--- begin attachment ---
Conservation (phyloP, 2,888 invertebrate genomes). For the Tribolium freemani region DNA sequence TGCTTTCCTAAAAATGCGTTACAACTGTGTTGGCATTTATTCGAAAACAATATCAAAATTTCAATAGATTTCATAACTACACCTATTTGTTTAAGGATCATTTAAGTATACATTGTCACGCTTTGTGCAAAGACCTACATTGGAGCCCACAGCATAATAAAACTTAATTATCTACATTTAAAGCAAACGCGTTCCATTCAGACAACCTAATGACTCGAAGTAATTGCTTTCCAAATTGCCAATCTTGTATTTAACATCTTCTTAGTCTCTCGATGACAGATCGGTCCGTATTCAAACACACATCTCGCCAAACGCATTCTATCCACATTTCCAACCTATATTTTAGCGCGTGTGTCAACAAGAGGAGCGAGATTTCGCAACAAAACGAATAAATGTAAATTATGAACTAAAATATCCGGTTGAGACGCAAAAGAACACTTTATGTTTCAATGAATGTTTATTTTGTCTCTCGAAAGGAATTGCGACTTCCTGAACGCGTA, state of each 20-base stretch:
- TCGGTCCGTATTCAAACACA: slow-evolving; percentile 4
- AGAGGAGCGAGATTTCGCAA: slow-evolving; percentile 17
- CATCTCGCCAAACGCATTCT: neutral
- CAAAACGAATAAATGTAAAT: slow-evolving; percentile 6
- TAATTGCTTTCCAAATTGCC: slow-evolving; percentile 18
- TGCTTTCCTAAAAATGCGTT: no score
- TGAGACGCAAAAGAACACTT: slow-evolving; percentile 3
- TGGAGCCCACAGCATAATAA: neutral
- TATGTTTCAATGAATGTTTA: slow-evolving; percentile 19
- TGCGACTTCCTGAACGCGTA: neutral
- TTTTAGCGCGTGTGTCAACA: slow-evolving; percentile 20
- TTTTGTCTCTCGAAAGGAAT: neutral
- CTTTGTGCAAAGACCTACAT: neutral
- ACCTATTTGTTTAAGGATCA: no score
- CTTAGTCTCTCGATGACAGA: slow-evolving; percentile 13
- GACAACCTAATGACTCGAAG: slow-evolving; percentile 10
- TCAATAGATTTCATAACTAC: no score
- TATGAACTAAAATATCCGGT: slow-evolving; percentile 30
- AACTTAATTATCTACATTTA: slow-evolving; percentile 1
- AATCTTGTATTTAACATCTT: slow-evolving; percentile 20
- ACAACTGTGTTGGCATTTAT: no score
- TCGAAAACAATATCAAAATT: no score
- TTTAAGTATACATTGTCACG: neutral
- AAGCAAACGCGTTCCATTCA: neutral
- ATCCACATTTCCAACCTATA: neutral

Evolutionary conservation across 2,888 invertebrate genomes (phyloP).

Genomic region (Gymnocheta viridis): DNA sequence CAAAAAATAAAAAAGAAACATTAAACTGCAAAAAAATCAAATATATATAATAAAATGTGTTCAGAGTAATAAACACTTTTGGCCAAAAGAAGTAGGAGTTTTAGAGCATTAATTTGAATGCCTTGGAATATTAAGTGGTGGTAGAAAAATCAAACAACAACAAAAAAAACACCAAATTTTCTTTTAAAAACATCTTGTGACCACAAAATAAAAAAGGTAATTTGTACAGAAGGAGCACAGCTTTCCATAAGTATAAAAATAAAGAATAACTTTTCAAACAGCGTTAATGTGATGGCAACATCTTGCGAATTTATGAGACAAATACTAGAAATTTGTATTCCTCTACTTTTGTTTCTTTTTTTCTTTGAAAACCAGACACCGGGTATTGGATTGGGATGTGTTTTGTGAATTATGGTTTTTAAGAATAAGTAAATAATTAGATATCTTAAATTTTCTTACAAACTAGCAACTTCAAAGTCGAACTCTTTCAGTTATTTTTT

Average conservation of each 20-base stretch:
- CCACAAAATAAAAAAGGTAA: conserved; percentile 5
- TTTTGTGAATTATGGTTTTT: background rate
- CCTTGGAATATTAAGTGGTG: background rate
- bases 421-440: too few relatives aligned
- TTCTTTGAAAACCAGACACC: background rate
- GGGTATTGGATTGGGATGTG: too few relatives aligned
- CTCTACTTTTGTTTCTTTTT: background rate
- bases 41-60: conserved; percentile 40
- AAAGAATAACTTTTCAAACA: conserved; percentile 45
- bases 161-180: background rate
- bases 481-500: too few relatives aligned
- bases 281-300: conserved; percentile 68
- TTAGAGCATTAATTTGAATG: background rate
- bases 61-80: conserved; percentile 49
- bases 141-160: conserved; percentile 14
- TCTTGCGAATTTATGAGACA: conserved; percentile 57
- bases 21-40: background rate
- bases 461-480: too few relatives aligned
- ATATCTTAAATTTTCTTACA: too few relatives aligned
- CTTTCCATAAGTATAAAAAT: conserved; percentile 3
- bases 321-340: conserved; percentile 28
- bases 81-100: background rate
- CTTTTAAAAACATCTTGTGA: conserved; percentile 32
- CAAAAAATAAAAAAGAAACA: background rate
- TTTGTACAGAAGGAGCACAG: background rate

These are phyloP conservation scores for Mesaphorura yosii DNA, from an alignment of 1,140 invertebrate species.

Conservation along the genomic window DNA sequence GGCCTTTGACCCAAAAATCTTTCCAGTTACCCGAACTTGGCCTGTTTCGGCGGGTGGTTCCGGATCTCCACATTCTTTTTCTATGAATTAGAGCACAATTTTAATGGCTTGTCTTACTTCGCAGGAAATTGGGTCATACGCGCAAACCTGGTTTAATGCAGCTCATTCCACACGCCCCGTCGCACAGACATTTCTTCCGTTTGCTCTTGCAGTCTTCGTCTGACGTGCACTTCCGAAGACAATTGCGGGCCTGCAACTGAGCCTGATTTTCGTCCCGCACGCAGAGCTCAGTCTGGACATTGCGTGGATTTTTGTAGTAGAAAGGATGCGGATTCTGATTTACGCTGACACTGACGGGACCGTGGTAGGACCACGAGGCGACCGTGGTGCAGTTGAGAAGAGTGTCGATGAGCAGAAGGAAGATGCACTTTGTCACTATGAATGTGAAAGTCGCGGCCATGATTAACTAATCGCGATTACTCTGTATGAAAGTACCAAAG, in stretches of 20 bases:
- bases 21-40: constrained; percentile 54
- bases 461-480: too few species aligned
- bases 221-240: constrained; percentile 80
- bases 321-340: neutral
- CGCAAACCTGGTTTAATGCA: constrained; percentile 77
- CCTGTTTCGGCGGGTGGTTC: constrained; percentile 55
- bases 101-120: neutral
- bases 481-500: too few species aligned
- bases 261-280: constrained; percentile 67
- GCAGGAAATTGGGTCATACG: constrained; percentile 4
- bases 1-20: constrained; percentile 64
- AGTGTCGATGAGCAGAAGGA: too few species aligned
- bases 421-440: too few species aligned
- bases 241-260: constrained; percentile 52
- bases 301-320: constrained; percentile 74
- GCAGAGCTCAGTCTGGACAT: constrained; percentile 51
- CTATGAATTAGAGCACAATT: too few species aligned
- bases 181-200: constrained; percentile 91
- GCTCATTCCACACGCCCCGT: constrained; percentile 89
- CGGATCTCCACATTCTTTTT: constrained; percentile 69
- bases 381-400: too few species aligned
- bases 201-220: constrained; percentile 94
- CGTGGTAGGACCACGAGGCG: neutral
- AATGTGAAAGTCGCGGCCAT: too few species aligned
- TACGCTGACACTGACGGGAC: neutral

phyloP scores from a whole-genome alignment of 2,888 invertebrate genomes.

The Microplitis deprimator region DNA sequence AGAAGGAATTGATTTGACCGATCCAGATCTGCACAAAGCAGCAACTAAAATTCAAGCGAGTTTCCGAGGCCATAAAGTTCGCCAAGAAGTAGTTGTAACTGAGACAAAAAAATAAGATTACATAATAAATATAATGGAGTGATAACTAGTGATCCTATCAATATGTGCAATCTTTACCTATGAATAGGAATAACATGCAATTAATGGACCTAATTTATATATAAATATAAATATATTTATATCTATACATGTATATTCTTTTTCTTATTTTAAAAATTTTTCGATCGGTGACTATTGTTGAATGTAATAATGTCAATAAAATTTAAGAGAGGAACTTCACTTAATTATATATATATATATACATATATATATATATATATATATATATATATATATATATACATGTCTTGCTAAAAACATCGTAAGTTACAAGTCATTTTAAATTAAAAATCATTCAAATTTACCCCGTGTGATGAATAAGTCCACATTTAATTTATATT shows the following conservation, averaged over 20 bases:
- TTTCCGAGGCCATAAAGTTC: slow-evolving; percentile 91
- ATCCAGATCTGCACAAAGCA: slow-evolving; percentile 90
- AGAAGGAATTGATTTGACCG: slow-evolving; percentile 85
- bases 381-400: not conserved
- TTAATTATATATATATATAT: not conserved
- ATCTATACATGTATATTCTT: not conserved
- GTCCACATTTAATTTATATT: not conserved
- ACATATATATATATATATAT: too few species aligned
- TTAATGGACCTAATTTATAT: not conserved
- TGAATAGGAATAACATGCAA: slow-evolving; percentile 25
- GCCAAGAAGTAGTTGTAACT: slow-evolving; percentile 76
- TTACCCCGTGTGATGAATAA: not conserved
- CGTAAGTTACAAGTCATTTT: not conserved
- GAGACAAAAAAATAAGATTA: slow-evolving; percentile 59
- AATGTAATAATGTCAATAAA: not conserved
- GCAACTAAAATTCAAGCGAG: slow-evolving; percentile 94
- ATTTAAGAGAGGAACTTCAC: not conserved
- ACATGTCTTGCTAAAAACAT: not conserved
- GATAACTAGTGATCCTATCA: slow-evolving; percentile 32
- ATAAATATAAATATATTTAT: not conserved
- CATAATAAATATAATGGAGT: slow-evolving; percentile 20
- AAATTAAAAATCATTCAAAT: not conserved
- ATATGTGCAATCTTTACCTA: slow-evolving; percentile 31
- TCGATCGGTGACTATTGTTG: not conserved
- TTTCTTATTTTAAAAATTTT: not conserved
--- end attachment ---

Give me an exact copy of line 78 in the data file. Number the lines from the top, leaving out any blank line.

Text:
- bases 201-220: constrained; percentile 94